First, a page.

[Viscount]Nicholas Taaffe

Life
1677-1769 [6th Viscount]; b. O’Crean’s Castle, Co. Sligo; ed. Lorraine, lieutenant general in Austrian Army in 1752; succeeded to Irish title, Viscount Taaffe, in 1738; estate sold with bulk of value to Protestant relative; rallied Austrian cavalry at Kolin [?Cologne], 1757; introduced potato on his Silesian estate; issued Observations on the Affairs of Ireland (Dublin & London 1766), against penal laws and containing that the Pope was empowered to dissolve oaths made to heretical rulers; actually composed by Charles O’Conor and adapted to his own style by Taaffe, under whose name it appeared; d. Ellischau, Bohemia. ODNB DIB

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Commentary
Robert Ward & Catherine Ward, eds., Letters of Charles O’Conor of Belanagare (1988), refer to his part in O’Conor’s affairs, and particularly his efforts to get Daniel O’Conor a passport to Ireland subsequent to his service in the Austrian army (op. cit., p.140). For O’Conor’s response to the reception of Observations on the Affairs of Ireland (1766), written by him but signed by Taaffe, see letter of 7 Nov. 1766 (ibid., p.189).

Maureen Wall, Catholic Ireland in the 18th c., ed. Gerard O’Brien (1989), ‘Nicholas, Lord Taaffe, a catholic nobleman who had attained eminence in the service of the Holy Roman emperor, and whose exalted position gave him access to the court circles in London, where he frequently pleaded the cause of his catholic fellow-countrymen, went to London that year to make personal application on behalf of the Catholics [with the special object of] opposing quarterage legislation. To his activities and to the “benevolent intervention of Lord Townshend” O’Conor attributes the defeat of the measure. More likely it is indicative of the government policy of the day. any attempt to shut the majority out of full participation in commercial pursuits would run contrary to the principles of toleration and enlightenment stated by George III at the outset of his reign.’ [68] SEE n.79 (p.177 infra), quoting Dublin Mercury, 23 Jan. 1768: ‘Viscount Taaffe waited on their majesties in St James’s, being just returned from Germany.’ Further, ‘In 1768, Viscount Taaffe and prominent members of the Catholic Committee were in consultation with the Earl Bishop of Derry on the wording of a test oath; the Earl had the formulary printed, with four Gallican propositions of 1682 included to which the French clergy subscribed. Copies of the formulary were sent - probably by Dr. Thomas Burke, bishop of Ossory - to the papal nuncio Monsignor Ghilini at Brussels, who threatened public censures ...’ [111] [For a full account of this affair, see Thomas Burke, Rx supra.]. Further, ‘O’Conor’s Observations on affairs in Ireland [making] the case as usual for relaxation of the popery laws ... appeared under the name of Viscount Taaffe.’ [120] Finally, ‘Taaffe’s own Observations on affairs in Ireland (1766) appearing at this date, castigates the suggestion that the Munster troubles were stirred up as part of a French or a Jacobite conspiracy.’ [188, n.31].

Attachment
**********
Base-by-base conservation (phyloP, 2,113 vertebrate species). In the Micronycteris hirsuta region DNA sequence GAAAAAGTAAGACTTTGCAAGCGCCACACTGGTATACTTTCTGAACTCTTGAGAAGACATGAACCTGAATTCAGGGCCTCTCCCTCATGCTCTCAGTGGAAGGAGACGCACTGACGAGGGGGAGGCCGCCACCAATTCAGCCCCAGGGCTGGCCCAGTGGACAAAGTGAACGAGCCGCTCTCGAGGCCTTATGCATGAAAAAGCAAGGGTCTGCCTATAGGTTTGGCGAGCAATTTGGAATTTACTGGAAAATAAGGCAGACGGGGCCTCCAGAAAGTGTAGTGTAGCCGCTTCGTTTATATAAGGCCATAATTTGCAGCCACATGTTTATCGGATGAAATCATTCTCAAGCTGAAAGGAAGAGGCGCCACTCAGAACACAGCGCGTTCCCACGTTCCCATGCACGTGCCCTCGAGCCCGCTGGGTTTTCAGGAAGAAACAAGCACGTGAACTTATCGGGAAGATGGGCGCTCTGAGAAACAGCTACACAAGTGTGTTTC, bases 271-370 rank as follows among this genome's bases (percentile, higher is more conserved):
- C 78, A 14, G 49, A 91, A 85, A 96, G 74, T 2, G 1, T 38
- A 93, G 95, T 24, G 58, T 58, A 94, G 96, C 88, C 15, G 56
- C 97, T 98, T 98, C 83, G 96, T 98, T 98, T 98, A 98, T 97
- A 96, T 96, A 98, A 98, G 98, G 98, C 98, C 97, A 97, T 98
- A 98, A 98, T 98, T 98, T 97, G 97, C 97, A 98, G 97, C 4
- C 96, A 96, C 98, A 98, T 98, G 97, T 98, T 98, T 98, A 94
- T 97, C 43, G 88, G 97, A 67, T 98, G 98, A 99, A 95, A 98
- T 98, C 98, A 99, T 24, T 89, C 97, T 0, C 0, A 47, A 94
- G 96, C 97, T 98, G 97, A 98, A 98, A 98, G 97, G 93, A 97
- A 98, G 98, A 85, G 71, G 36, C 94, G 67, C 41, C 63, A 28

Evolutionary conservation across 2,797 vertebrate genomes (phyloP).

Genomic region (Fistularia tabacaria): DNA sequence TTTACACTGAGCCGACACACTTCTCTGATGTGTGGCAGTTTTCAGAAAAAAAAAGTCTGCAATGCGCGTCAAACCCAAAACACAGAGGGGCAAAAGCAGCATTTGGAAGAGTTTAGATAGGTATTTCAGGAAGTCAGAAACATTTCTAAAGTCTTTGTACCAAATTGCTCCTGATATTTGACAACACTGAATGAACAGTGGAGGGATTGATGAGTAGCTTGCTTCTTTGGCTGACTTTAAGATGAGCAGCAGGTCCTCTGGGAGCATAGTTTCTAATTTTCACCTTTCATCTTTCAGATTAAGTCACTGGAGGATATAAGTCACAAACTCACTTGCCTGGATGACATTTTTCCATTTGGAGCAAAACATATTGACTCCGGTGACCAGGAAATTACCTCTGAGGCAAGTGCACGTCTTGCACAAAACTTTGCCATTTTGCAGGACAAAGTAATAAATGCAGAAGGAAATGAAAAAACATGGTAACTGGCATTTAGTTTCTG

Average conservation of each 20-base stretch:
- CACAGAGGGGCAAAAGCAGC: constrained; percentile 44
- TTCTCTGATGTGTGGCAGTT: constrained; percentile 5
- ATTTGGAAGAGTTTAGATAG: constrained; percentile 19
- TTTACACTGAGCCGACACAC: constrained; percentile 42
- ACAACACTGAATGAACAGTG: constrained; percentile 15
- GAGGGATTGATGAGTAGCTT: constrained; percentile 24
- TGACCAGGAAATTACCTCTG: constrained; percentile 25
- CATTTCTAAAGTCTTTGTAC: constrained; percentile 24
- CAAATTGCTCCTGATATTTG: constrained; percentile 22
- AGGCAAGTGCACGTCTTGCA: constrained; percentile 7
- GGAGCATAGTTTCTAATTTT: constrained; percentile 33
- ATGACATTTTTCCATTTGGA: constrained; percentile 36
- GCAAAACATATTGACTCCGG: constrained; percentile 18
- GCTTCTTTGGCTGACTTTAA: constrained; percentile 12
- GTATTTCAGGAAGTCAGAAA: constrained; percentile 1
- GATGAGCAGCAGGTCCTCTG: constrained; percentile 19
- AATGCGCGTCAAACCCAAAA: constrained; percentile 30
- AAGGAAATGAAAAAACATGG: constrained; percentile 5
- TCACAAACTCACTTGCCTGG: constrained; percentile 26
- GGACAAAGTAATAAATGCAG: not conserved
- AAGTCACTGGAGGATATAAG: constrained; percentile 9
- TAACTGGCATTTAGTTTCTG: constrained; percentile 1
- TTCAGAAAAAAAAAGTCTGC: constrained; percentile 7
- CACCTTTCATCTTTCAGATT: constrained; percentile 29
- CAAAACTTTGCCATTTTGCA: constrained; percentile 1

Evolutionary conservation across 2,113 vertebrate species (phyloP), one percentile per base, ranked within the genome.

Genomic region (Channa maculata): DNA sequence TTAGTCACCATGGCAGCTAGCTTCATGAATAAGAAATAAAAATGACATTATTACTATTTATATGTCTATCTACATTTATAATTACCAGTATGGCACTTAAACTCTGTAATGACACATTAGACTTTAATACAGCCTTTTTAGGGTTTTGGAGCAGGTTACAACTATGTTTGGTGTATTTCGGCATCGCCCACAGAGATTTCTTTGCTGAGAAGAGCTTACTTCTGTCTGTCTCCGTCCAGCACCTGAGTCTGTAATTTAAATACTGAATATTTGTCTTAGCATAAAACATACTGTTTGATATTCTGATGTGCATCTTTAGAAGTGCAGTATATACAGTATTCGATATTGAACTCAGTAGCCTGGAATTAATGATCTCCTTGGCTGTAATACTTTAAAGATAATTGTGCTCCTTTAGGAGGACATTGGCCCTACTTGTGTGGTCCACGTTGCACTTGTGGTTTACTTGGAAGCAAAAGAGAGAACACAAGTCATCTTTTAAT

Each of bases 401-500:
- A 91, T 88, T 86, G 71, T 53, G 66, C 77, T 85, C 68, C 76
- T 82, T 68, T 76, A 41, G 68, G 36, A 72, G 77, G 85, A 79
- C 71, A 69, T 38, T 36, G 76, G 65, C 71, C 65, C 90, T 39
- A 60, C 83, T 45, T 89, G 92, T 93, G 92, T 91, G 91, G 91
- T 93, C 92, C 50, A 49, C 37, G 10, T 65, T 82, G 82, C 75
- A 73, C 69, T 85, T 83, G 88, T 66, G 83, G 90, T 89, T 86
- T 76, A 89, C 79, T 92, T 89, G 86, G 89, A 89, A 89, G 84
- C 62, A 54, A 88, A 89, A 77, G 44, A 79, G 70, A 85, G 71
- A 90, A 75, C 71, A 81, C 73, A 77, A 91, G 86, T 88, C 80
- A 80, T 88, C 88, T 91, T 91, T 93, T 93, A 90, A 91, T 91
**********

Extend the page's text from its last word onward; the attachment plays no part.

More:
Joseph Th. Leerssen, Mere Irish & Fior-Ghael: Studies in the Idea of Irish Nationality, Its Development and Literary Expression Prior To The Nineteenth Century (John Benjamins Pub. Co., Amsterdam & Philadelphia, 1986): O’Conor published an isolated pamphlet anonymously between 1761 and 1771 called A vindication of Lord Taaffe’s civil principals, written in defence of the Observations on affairs in Ireland from the settlement in 1691, to the present time, published in 1766 by Viscount Taaffe, living in Austria. That work was based on materials gathered for Taaffe by O’Conor (cf. O’Conor to Taaffe, 14 June 1766, Letters vol. 1, 200-1) [Leerssen 484; also ftn. 397].

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References
Dictionary of National Biography served in war of Polish succession, 1734-35, and against Turks, 1727-39; present, at eighty, at Kolin, 1757; ancestor of the late president of the Austrian ministry. [No entry DIW].

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Notes
Inconsistency? A correspondent to the Freeman’s Journal, 13-16 Dec. 1766) charged Taaffe with inconsistency on account of his assertion in Observations that an Irish Catholic could accept the Pope’s spiritual power to dissolve oaths sworn to heretical princes and still be a good citizen, in the light of Pope Clement XI’s statement that all stipulations made by Catholics in favour of Protestants are utterly null and void. (See Ward & Ward, eds., Letters of Charles O’Conor, 1988, p.192, n.1.)

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